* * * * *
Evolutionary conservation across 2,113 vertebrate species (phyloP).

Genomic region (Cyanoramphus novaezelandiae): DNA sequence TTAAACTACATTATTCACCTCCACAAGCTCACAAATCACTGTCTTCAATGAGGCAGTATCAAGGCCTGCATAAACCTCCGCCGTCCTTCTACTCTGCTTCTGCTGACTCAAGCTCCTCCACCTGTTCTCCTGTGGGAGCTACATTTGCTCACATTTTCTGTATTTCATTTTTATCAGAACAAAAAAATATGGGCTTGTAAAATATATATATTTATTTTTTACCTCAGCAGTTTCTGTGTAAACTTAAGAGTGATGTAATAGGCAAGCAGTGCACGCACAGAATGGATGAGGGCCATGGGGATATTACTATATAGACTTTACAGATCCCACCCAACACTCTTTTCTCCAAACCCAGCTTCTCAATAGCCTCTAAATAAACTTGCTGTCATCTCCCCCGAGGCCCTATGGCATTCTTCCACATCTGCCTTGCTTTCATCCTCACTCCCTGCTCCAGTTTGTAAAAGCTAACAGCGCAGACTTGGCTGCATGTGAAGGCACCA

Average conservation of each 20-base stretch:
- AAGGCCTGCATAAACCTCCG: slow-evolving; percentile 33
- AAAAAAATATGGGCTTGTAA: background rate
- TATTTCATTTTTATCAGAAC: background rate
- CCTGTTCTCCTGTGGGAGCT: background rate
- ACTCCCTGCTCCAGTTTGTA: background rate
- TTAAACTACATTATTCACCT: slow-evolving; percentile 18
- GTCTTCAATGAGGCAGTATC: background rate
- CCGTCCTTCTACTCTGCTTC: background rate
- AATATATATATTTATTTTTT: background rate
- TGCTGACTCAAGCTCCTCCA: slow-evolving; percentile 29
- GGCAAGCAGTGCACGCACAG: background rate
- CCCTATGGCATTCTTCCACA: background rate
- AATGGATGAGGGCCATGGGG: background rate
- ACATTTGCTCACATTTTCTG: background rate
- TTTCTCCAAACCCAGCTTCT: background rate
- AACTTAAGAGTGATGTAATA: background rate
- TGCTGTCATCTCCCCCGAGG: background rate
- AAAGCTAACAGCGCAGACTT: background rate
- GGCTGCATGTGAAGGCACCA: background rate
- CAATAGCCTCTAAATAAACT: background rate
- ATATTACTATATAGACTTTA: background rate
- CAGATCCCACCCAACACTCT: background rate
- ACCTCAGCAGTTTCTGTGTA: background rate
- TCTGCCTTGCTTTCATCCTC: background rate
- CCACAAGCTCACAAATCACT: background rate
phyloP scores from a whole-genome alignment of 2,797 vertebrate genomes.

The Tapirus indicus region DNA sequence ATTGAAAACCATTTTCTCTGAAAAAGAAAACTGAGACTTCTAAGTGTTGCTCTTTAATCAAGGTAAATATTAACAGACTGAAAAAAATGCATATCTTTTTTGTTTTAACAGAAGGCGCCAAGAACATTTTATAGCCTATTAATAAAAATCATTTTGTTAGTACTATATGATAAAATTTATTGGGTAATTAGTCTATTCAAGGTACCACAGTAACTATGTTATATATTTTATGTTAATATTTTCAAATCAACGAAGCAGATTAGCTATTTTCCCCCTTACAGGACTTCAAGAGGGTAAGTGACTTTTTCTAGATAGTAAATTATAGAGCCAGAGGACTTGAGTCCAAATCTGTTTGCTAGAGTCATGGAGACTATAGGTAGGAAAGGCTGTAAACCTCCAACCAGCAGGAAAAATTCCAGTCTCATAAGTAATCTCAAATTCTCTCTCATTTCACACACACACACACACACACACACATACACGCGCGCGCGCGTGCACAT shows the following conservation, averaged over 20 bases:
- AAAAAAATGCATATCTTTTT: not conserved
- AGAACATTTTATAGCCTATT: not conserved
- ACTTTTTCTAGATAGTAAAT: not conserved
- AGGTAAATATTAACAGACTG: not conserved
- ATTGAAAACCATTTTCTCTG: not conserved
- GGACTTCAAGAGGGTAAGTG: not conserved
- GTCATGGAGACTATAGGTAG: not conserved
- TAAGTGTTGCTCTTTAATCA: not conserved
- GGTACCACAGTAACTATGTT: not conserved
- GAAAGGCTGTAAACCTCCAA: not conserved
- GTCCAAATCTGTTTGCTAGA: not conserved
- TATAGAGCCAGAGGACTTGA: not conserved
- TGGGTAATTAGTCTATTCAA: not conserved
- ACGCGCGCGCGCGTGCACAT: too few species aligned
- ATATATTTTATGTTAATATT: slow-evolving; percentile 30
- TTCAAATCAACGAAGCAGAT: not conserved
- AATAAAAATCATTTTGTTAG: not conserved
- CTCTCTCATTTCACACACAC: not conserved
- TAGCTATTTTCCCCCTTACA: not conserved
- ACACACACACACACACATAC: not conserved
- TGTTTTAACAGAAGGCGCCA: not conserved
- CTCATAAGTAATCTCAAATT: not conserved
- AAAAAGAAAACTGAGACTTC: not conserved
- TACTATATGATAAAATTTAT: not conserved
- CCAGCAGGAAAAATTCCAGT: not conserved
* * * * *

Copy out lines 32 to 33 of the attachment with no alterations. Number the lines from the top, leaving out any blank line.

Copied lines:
- AGAACATTTTATAGCCTATT: not conserved
- ACTTTTTCTAGATAGTAAAT: not conserved